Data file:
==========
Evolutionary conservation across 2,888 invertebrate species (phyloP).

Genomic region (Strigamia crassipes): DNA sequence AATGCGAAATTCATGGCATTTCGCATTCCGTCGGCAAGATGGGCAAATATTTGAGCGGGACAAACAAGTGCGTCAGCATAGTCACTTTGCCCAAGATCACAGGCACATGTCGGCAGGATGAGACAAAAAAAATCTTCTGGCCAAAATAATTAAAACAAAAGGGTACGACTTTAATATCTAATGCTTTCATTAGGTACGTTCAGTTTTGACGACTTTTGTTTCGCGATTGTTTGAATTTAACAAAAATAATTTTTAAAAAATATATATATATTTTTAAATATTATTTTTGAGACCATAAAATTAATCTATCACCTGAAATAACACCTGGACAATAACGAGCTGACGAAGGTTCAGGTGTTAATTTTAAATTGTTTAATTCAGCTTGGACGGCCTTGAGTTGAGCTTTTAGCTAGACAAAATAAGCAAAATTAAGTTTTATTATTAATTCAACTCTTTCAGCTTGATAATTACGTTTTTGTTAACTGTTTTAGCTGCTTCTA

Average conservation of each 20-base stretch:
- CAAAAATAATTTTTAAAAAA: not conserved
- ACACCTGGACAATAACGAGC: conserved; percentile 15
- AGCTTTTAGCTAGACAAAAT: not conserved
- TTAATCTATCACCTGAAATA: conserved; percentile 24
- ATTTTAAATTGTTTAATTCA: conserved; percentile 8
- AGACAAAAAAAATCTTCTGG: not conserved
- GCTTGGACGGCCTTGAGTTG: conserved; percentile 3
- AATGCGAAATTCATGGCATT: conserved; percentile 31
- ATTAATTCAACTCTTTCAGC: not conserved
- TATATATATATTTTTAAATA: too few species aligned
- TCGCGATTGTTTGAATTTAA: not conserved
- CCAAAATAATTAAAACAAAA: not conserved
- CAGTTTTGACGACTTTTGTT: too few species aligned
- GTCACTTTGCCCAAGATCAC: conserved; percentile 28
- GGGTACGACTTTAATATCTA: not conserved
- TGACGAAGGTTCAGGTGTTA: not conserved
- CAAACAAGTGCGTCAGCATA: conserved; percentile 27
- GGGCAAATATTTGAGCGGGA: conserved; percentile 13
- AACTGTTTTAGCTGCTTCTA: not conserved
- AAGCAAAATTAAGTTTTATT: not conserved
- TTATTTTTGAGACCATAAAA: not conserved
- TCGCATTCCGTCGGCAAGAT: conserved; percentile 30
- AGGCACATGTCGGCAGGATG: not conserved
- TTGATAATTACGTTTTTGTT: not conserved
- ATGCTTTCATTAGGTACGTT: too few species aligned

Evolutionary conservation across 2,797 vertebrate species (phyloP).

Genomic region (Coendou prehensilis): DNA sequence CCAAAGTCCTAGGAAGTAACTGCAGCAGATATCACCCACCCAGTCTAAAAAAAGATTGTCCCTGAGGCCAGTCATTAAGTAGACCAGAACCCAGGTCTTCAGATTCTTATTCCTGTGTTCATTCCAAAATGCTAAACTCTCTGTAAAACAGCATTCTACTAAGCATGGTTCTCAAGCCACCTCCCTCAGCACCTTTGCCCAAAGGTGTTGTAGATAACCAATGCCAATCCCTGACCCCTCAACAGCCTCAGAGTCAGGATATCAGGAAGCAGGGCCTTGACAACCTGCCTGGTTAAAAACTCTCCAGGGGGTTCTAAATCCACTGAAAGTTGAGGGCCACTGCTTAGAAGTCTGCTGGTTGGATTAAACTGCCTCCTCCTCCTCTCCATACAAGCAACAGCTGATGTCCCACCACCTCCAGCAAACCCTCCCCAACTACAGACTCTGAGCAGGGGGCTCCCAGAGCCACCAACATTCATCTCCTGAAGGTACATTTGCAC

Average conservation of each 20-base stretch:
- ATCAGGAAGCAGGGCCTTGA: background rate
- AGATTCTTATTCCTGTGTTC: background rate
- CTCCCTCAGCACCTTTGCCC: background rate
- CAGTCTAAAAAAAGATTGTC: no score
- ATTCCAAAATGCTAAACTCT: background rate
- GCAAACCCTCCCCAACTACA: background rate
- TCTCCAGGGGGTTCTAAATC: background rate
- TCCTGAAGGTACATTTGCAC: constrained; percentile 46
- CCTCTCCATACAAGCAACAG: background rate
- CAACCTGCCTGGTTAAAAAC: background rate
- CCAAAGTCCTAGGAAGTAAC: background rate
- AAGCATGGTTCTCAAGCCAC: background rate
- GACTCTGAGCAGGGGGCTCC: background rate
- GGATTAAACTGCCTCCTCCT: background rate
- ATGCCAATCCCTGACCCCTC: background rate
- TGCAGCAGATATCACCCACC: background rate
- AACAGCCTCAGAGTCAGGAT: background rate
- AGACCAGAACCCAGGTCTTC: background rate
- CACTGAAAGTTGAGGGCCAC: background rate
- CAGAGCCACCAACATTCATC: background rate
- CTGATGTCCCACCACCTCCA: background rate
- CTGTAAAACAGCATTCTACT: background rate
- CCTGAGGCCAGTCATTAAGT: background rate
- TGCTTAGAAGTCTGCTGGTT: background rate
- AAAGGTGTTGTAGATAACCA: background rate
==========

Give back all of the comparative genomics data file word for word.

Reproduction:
Evolutionary conservation across 2,888 invertebrate species (phyloP).

Genomic region (Strigamia crassipes): DNA sequence AATGCGAAATTCATGGCATTTCGCATTCCGTCGGCAAGATGGGCAAATATTTGAGCGGGACAAACAAGTGCGTCAGCATAGTCACTTTGCCCAAGATCACAGGCACATGTCGGCAGGATGAGACAAAAAAAATCTTCTGGCCAAAATAATTAAAACAAAAGGGTACGACTTTAATATCTAATGCTTTCATTAGGTACGTTCAGTTTTGACGACTTTTGTTTCGCGATTGTTTGAATTTAACAAAAATAATTTTTAAAAAATATATATATATTTTTAAATATTATTTTTGAGACCATAAAATTAATCTATCACCTGAAATAACACCTGGACAATAACGAGCTGACGAAGGTTCAGGTGTTAATTTTAAATTGTTTAATTCAGCTTGGACGGCCTTGAGTTGAGCTTTTAGCTAGACAAAATAAGCAAAATTAAGTTTTATTATTAATTCAACTCTTTCAGCTTGATAATTACGTTTTTGTTAACTGTTTTAGCTGCTTCTA

Average conservation of each 20-base stretch:
- CAAAAATAATTTTTAAAAAA: not conserved
- ACACCTGGACAATAACGAGC: conserved; percentile 15
- AGCTTTTAGCTAGACAAAAT: not conserved
- TTAATCTATCACCTGAAATA: conserved; percentile 24
- ATTTTAAATTGTTTAATTCA: conserved; percentile 8
- AGACAAAAAAAATCTTCTGG: not conserved
- GCTTGGACGGCCTTGAGTTG: conserved; percentile 3
- AATGCGAAATTCATGGCATT: conserved; percentile 31
- ATTAATTCAACTCTTTCAGC: not conserved
- TATATATATATTTTTAAATA: too few species aligned
- TCGCGATTGTTTGAATTTAA: not conserved
- CCAAAATAATTAAAACAAAA: not conserved
- CAGTTTTGACGACTTTTGTT: too few species aligned
- GTCACTTTGCCCAAGATCAC: conserved; percentile 28
- GGGTACGACTTTAATATCTA: not conserved
- TGACGAAGGTTCAGGTGTTA: not conserved
- CAAACAAGTGCGTCAGCATA: conserved; percentile 27
- GGGCAAATATTTGAGCGGGA: conserved; percentile 13
- AACTGTTTTAGCTGCTTCTA: not conserved
- AAGCAAAATTAAGTTTTATT: not conserved
- TTATTTTTGAGACCATAAAA: not conserved
- TCGCATTCCGTCGGCAAGAT: conserved; percentile 30
- AGGCACATGTCGGCAGGATG: not conserved
- TTGATAATTACGTTTTTGTT: not conserved
- ATGCTTTCATTAGGTACGTT: too few species aligned

Evolutionary conservation across 2,797 vertebrate species (phyloP).

Genomic region (Coendou prehensilis): DNA sequence CCAAAGTCCTAGGAAGTAACTGCAGCAGATATCACCCACCCAGTCTAAAAAAAGATTGTCCCTGAGGCCAGTCATTAAGTAGACCAGAACCCAGGTCTTCAGATTCTTATTCCTGTGTTCATTCCAAAATGCTAAACTCTCTGTAAAACAGCATTCTACTAAGCATGGTTCTCAAGCCACCTCCCTCAGCACCTTTGCCCAAAGGTGTTGTAGATAACCAATGCCAATCCCTGACCCCTCAACAGCCTCAGAGTCAGGATATCAGGAAGCAGGGCCTTGACAACCTGCCTGGTTAAAAACTCTCCAGGGGGTTCTAAATCCACTGAAAGTTGAGGGCCACTGCTTAGAAGTCTGCTGGTTGGATTAAACTGCCTCCTCCTCCTCTCCATACAAGCAACAGCTGATGTCCCACCACCTCCAGCAAACCCTCCCCAACTACAGACTCTGAGCAGGGGGCTCCCAGAGCCACCAACATTCATCTCCTGAAGGTACATTTGCAC

Average conservation of each 20-base stretch:
- ATCAGGAAGCAGGGCCTTGA: background rate
- AGATTCTTATTCCTGTGTTC: background rate
- CTCCCTCAGCACCTTTGCCC: background rate
- CAGTCTAAAAAAAGATTGTC: no score
- ATTCCAAAATGCTAAACTCT: background rate
- GCAAACCCTCCCCAACTACA: background rate
- TCTCCAGGGGGTTCTAAATC: background rate
- TCCTGAAGGTACATTTGCAC: constrained; percentile 46
- CCTCTCCATACAAGCAACAG: background rate
- CAACCTGCCTGGTTAAAAAC: background rate
- CCAAAGTCCTAGGAAGTAAC: background rate
- AAGCATGGTTCTCAAGCCAC: background rate
- GACTCTGAGCAGGGGGCTCC: background rate
- GGATTAAACTGCCTCCTCCT: background rate
- ATGCCAATCCCTGACCCCTC: background rate
- TGCAGCAGATATCACCCACC: background rate
- AACAGCCTCAGAGTCAGGAT: background rate
- AGACCAGAACCCAGGTCTTC: background rate
- CACTGAAAGTTGAGGGCCAC: background rate
- CAGAGCCACCAACATTCATC: background rate
- CTGATGTCCCACCACCTCCA: background rate
- CTGTAAAACAGCATTCTACT: background rate
- CCTGAGGCCAGTCATTAAGT: background rate
- TGCTTAGAAGTCTGCTGGTT: background rate
- AAAGGTGTTGTAGATAACCA: background rate